Lori Loughlin and Mossimo Giannulli want to move on from the college admissions scandal. As the couple awaits a judge to approve their plea deal, a source close to the pair tells Yahoo Entertainment they are sorry for everything that's happened. "Lori and Mossimo deeply regret what they did and want to put this experience behind them."
A second insider echoed similar sentiments, telling Yahoo they are "prepared to serve their time" and hope "to move forward."
On Friday, the Full House star, 55, and her fashion designer husband, 56, officially pleaded guilty to one count of conspiracy to commit wire and mail fraud. Giannulli also pleaded guilty to one count of honest services wire and mail fraud.
Under the terms of Loughlin’s agreement, she will receive a sentence of two months in prison, a $150,000 fine and two years of supervised release with 100 hours of community service. Giannulli will serve five months in prison, pay a $250,000 fine and have two years of supervised release with 250 hours of community service. Legal experts told Yahoo it's possible they will serve less time behind bars due to the coronavirus pandemic.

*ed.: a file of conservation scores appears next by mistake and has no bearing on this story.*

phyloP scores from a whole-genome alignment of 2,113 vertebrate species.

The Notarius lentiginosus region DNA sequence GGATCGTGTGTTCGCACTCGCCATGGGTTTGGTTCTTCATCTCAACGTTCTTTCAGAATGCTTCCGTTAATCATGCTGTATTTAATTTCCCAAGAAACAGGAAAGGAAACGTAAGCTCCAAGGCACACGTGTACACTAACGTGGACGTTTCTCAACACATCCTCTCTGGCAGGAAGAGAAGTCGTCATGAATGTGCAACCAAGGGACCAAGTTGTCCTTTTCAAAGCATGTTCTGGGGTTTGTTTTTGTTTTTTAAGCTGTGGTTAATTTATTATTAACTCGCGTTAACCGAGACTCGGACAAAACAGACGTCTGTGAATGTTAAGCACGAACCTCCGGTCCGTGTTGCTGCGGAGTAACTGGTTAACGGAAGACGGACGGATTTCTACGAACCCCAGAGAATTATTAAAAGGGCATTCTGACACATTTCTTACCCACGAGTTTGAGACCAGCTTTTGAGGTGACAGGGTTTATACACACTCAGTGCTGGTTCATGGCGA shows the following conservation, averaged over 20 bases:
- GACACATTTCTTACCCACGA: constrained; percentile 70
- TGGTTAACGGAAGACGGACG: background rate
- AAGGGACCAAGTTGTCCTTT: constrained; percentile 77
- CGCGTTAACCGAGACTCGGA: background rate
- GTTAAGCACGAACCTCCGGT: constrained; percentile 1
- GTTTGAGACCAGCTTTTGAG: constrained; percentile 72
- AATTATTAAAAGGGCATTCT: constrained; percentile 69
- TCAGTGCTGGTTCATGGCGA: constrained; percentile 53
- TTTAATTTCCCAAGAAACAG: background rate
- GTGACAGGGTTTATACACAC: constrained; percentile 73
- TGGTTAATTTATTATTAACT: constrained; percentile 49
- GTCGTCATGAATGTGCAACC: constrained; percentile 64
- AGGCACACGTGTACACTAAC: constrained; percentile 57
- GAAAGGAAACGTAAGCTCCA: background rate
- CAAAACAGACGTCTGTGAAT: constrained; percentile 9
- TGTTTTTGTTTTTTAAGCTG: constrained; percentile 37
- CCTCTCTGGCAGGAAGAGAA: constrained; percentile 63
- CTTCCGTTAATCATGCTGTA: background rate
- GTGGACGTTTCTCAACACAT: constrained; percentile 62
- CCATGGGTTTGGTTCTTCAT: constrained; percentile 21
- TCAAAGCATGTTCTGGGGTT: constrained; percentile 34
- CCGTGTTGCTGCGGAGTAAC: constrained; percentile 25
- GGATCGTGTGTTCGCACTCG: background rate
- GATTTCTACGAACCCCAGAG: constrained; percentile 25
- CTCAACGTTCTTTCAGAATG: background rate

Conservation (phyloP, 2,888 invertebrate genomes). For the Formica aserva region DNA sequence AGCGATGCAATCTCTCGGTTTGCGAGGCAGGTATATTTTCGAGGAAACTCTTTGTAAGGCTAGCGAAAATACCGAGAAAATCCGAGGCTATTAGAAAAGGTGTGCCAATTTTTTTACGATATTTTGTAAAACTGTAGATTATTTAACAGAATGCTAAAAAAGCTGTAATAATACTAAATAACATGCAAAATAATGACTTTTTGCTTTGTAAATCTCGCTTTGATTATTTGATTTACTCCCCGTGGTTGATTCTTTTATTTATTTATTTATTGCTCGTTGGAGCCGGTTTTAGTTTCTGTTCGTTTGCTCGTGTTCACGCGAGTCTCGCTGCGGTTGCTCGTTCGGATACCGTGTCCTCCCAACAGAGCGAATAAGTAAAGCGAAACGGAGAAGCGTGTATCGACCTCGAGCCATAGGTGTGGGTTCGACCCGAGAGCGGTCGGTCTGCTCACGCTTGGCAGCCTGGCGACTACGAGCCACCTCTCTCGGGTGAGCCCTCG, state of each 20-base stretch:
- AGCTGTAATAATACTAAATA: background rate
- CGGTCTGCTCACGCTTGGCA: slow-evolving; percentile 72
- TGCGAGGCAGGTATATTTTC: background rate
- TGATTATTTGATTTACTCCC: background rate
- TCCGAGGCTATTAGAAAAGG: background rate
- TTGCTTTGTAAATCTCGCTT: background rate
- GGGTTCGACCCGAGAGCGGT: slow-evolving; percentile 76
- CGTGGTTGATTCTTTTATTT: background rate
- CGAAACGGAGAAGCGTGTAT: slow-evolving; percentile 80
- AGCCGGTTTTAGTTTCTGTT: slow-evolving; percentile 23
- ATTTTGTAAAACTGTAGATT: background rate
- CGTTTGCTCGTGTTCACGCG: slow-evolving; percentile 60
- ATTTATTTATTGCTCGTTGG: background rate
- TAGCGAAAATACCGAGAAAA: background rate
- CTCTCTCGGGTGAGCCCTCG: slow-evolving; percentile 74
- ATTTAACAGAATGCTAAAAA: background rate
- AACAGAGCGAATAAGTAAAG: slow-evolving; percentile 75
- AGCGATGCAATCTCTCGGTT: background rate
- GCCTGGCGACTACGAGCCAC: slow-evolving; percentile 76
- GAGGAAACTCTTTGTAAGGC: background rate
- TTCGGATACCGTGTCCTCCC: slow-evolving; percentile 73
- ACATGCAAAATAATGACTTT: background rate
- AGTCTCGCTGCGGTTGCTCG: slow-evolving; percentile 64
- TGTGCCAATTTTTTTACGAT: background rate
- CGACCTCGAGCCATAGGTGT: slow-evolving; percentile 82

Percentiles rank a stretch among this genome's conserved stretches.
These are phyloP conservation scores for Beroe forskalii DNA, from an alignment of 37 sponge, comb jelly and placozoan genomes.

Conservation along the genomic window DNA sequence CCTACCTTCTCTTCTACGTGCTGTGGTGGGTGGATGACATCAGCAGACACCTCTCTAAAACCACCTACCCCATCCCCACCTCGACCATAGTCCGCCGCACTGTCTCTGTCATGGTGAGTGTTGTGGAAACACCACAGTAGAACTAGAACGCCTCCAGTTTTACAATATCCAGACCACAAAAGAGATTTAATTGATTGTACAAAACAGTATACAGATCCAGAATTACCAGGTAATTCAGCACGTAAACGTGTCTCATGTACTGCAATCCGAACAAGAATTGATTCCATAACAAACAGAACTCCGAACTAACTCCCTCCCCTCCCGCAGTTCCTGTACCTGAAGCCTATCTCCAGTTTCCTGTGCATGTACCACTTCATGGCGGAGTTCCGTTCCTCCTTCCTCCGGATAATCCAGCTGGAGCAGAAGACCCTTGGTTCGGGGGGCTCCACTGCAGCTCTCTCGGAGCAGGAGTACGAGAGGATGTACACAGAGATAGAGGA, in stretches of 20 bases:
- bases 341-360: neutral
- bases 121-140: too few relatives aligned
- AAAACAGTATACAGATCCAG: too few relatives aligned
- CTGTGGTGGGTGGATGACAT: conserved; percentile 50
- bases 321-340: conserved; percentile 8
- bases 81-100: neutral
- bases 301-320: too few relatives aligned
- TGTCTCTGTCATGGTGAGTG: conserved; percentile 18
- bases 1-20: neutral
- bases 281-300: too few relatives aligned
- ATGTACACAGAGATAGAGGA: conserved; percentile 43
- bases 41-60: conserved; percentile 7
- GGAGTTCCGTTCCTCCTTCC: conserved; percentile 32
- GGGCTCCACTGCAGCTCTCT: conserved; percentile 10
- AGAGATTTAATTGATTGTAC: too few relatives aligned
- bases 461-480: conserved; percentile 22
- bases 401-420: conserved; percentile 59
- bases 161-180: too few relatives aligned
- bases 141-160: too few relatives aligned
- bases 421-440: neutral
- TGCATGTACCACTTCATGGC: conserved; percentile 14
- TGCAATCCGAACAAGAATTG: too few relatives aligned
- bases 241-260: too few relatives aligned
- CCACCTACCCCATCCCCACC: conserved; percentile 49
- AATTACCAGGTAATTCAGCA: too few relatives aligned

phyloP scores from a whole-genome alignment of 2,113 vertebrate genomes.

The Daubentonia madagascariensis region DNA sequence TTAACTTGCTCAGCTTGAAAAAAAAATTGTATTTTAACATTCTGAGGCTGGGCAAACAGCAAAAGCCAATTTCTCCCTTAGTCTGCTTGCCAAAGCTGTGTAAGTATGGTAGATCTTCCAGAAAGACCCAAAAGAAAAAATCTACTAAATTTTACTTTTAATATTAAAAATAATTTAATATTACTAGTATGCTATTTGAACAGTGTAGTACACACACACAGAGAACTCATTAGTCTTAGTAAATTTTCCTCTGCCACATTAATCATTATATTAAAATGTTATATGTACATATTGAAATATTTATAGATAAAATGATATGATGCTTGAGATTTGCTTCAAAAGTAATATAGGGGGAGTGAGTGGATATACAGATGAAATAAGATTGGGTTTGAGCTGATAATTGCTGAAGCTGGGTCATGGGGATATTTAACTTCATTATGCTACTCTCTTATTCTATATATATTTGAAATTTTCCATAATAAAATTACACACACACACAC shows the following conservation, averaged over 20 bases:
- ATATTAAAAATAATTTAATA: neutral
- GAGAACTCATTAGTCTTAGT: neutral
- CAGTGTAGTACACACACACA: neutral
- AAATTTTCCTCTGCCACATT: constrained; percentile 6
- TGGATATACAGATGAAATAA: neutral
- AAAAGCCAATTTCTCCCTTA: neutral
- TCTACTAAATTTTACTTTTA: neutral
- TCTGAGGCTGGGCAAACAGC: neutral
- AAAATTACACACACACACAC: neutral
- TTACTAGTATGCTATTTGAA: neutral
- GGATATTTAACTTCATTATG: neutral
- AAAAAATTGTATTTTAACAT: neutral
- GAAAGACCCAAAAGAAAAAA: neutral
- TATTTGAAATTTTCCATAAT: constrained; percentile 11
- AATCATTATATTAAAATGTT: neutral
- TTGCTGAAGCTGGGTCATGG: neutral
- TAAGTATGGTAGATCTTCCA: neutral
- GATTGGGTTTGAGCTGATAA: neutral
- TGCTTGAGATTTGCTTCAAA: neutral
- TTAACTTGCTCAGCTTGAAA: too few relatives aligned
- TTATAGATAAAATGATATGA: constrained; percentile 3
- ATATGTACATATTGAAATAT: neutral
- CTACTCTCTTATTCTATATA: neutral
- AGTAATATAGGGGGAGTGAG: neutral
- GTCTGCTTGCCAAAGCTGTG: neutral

According to People, which cites a "legal source," Giannulli received a stiffer sentence as he was more involved with illegally getting their daughters admitted to the University of Southern California.
"Mossimo took the more active role of the two, and the money technically came from him," an insider told the magazine.
Prosecutors say Loughlin and Giannulli paid $500,000 to William "Rick" Singer to get Isabella Rose, 21, and Olivia Jade, 20, into USC as crew recruits, even though neither played the sport. The couple had maintained their innocence, saying they believed their payments were legitimate donations to the school.
"He dealt with Rick Singer more frequently and was the one who originally connected with him," People's legal source said of Giannulli. "Lori was a bit more passive, but she was aware of everything that Mossimo was doing."
Judge Nathaniel M. Gorton is now weighing whether to sign off on the deal the couple struck with the government. Sentencing has been scheduled for Friday, Aug. 21, despite a push from Giannulli's lawyer to get the date moved up to July. However, Judge Gorton said he'd make them aware of his decision prior to that date, if possible, so the couple can prepare arrangements. A source tells Yahoo that Giannulli and Loughlin are hoping to serve their prison sentences at different times.
If Judge Gorton doesn't accept the agreement, Loughlin and Giannulli can change their pleas again and head to trial. A date was previously set for Oct. 5.
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